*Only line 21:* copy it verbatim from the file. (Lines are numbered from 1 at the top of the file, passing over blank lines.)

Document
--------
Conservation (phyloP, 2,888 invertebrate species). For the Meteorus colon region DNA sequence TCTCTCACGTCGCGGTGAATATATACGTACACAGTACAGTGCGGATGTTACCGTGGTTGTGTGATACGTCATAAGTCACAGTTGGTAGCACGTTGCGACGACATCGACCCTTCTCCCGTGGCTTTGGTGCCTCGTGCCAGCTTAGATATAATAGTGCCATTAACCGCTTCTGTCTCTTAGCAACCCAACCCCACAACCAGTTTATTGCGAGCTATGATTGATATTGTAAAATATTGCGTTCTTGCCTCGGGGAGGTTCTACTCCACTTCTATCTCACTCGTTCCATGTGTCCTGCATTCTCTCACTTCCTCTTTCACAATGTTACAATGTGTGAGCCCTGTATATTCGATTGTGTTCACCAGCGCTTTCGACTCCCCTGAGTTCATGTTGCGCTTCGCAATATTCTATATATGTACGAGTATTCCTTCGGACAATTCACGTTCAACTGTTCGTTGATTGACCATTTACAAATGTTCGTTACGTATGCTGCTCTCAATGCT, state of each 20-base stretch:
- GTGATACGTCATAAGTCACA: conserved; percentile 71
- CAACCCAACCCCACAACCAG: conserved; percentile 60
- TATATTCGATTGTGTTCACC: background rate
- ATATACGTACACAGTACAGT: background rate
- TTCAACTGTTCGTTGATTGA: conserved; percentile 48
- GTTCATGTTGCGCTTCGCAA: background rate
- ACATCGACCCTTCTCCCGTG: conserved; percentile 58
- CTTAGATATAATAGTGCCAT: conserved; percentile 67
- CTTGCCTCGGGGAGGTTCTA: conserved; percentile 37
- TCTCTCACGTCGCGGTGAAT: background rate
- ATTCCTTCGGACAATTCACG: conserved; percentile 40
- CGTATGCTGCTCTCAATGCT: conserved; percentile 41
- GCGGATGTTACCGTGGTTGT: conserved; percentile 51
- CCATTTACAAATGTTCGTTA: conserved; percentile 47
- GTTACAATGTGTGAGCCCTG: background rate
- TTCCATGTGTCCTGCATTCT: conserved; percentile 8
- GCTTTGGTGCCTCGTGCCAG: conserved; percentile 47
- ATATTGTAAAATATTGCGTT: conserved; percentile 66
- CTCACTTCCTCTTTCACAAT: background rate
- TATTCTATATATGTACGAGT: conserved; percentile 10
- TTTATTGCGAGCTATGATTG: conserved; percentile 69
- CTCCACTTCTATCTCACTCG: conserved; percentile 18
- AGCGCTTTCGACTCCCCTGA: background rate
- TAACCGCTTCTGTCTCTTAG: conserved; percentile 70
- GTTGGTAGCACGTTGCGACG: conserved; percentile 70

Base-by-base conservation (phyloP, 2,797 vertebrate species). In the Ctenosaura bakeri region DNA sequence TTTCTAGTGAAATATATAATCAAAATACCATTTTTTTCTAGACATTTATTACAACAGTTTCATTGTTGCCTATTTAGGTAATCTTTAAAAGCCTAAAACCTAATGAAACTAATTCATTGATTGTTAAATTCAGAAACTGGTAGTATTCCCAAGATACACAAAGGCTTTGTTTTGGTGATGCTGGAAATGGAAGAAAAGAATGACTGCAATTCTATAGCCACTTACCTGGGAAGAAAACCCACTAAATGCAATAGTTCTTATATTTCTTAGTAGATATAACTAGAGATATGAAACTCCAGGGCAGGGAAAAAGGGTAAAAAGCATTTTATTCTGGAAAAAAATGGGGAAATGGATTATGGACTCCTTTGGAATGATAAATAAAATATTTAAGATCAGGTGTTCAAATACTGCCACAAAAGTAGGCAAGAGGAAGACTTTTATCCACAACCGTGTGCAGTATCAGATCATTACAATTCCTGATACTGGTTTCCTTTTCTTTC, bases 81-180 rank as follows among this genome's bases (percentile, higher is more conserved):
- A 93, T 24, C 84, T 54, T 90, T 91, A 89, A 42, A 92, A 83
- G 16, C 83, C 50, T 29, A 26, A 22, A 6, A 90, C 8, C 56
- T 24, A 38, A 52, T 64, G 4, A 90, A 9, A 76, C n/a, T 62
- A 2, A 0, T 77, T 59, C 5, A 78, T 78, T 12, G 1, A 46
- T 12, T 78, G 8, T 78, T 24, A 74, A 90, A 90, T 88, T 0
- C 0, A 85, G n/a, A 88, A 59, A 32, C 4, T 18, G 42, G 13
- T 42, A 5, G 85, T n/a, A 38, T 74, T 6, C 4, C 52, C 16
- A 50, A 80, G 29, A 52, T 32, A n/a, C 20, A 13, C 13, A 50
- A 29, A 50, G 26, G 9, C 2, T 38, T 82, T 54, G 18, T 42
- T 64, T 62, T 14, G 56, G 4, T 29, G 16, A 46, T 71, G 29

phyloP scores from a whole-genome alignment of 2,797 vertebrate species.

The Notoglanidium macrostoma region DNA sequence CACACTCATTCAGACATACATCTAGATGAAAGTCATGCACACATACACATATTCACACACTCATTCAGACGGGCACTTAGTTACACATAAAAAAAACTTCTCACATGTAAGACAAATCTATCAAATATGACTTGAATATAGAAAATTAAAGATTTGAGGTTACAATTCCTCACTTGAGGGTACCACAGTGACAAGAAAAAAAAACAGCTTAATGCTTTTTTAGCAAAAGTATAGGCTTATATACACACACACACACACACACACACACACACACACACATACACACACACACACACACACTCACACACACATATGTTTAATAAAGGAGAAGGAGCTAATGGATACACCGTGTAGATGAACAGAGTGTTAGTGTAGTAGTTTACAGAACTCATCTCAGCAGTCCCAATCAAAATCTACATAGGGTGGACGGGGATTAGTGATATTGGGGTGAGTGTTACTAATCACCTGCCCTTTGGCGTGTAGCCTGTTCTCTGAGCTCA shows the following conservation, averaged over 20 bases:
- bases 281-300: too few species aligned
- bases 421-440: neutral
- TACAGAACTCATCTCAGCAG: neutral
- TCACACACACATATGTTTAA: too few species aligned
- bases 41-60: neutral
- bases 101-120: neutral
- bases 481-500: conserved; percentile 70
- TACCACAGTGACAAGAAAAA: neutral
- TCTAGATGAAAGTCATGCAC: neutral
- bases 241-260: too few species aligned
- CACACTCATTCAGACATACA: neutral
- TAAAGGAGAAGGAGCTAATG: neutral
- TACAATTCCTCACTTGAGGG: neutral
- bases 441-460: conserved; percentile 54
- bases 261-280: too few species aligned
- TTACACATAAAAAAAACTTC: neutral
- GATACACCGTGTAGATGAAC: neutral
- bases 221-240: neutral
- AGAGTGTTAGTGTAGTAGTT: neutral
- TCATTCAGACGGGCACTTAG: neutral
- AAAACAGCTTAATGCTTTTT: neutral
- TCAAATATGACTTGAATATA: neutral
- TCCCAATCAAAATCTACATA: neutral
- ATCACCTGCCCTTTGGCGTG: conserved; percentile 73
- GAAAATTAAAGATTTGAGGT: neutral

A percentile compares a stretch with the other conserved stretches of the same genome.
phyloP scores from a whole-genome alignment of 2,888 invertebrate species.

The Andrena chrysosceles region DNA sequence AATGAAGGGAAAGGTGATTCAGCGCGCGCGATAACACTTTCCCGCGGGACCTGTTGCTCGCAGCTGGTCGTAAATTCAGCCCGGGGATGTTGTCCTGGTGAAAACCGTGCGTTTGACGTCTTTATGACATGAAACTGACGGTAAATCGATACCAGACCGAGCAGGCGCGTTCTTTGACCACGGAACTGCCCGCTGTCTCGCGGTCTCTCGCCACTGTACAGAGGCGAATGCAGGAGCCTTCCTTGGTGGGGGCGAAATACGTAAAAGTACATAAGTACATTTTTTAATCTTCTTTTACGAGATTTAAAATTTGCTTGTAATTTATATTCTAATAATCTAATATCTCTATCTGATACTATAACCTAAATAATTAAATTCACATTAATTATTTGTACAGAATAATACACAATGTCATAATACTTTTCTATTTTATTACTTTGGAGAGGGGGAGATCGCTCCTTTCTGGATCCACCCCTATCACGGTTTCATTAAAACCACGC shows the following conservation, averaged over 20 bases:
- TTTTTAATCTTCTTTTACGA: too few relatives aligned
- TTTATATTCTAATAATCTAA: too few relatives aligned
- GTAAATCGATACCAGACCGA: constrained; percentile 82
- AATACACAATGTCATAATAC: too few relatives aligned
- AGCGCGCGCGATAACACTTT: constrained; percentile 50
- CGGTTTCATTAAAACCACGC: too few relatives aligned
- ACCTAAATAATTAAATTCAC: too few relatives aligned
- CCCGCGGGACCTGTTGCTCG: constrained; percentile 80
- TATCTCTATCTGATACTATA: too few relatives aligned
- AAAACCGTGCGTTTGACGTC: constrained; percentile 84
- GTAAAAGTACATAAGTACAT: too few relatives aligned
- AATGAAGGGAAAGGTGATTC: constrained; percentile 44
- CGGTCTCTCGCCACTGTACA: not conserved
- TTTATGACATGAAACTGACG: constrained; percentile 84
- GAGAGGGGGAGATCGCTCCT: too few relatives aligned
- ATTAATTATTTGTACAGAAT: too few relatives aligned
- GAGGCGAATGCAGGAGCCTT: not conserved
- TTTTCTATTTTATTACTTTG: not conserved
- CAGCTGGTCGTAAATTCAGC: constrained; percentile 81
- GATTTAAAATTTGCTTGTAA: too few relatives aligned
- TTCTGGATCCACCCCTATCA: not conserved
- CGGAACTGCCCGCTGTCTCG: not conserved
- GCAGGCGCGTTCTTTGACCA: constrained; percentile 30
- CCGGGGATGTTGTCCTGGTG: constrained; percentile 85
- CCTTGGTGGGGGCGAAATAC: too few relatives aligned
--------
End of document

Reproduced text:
- TATTCTATATATGTACGAGT: conserved; percentile 10